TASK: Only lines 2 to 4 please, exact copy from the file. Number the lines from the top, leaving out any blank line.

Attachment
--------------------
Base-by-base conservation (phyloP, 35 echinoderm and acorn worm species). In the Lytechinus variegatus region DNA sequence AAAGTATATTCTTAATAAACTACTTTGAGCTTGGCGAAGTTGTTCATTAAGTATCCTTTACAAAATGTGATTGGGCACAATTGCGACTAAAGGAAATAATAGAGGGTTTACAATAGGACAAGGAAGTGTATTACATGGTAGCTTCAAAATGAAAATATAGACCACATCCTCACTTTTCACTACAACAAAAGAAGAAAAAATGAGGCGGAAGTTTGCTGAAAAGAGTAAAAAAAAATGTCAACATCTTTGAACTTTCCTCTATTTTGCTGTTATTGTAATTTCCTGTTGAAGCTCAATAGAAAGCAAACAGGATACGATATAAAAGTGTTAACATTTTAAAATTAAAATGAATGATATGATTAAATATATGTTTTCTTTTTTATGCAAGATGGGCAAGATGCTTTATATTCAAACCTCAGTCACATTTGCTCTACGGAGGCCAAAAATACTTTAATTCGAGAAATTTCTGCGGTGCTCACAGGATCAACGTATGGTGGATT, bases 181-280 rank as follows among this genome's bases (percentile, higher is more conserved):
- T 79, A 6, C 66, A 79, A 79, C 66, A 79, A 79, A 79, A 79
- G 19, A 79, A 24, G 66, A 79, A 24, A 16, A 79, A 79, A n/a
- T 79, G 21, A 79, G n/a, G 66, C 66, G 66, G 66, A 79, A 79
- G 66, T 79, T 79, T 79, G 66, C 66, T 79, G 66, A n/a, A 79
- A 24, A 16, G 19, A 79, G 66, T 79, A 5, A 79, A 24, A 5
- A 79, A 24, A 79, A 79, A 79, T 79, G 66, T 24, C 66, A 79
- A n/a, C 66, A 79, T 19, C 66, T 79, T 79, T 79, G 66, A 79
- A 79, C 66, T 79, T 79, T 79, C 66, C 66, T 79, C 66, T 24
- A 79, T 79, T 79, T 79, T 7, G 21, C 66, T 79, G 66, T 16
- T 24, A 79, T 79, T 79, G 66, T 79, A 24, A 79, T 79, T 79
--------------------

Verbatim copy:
- T 79, A 6, C 66, A 79, A 79, C 66, A 79, A 79, A 79, A 79
- G 19, A 79, A 24, G 66, A 79, A 24, A 16, A 79, A 79, A n/a
- T 79, G 21, A 79, G n/a, G 66, C 66, G 66, G 66, A 79, A 79